Monday, December 30, 2013
My Life in Words, Part Eight: Mama was a paradox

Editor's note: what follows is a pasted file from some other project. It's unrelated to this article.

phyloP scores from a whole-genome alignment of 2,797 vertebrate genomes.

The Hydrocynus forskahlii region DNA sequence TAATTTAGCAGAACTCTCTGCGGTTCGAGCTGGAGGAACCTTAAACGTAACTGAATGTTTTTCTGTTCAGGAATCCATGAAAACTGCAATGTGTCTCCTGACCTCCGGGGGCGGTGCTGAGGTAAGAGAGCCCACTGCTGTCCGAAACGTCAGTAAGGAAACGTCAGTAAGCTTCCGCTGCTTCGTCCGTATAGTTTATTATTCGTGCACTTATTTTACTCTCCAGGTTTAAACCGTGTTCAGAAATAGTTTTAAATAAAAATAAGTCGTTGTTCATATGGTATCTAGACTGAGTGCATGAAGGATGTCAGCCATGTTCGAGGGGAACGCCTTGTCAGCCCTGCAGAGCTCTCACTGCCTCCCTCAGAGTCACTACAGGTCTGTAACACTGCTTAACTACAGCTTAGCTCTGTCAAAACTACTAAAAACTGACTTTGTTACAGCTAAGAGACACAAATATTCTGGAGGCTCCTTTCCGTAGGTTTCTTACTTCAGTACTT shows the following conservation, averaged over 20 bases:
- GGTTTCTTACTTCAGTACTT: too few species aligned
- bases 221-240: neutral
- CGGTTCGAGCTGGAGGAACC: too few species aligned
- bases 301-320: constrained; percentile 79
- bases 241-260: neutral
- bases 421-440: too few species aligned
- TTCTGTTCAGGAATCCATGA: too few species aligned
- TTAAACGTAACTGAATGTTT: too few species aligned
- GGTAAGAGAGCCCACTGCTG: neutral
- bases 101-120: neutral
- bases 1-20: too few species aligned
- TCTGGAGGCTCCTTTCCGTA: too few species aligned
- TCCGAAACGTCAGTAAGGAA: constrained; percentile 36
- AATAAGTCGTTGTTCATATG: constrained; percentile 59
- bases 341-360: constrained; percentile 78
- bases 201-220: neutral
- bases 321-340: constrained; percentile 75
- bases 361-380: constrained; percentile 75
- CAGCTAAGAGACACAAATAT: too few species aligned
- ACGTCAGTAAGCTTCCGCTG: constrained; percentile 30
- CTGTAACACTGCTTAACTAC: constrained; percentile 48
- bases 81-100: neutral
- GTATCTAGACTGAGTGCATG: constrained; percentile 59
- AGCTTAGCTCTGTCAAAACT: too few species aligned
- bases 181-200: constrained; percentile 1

It was much later in my life before I realized that my mom was a weapon. She did quite a bit of damage. Some was by her words, some by her actions, and some by simple selfishness. Mama was a paradox. While she often gave lavish gifts, she was just as likely to push others aside to get her own way. It was years before I realized that she used things as anesthesia. She could believe she was good – and she could make you believe she was good – if she gave you a nice gift, or took you somewhere you wanted to go, or did something you wanted to do. As long as it cost her something. And that something was always cash. Sacrifice wasn’t her currency. It’s hard for me to look back and try to understand why I didn’t see things accurately back then. I imagine it was my childish heart. A child always wants to believe in love. Maybe we are even programmed genetically, or instinctively, to believe that our mother is good, that our mother loves us, and that our mother always has our best interest in the forefront. I am not the only child to grow up and learn in hindsight that that wasn’t true. But not knowing protected my heart and it needed protecting in those days. I had been given the heavy obligation of making too many people happy. If people were angry, if people were sad, it had to be my fault. Why did no one try to take that from me? Surely they noticed. Surely to God they noticed. The refrain that I repeated way too often was, “Are you okay? Do you love me? Are you mad at me?” Of course, there was usually a response to that refrain. But it wasn’t from my mother, the one I most wanted it to be from. Her answer was too practical, too annoyed. “I’m not mad. Quit asking me that. You know I love you. I’m okay.” Answers, but not the answers I wanted. I wanted sweetness and caresses, and kisses that said I was the most important thing in her life. But that probably wouldn’t have worked. It is a law of life that for words to be seen as sincere, they have to match the actions of the speaker. And my mother’s actions were far from saying, “You are the most important thing in my life.”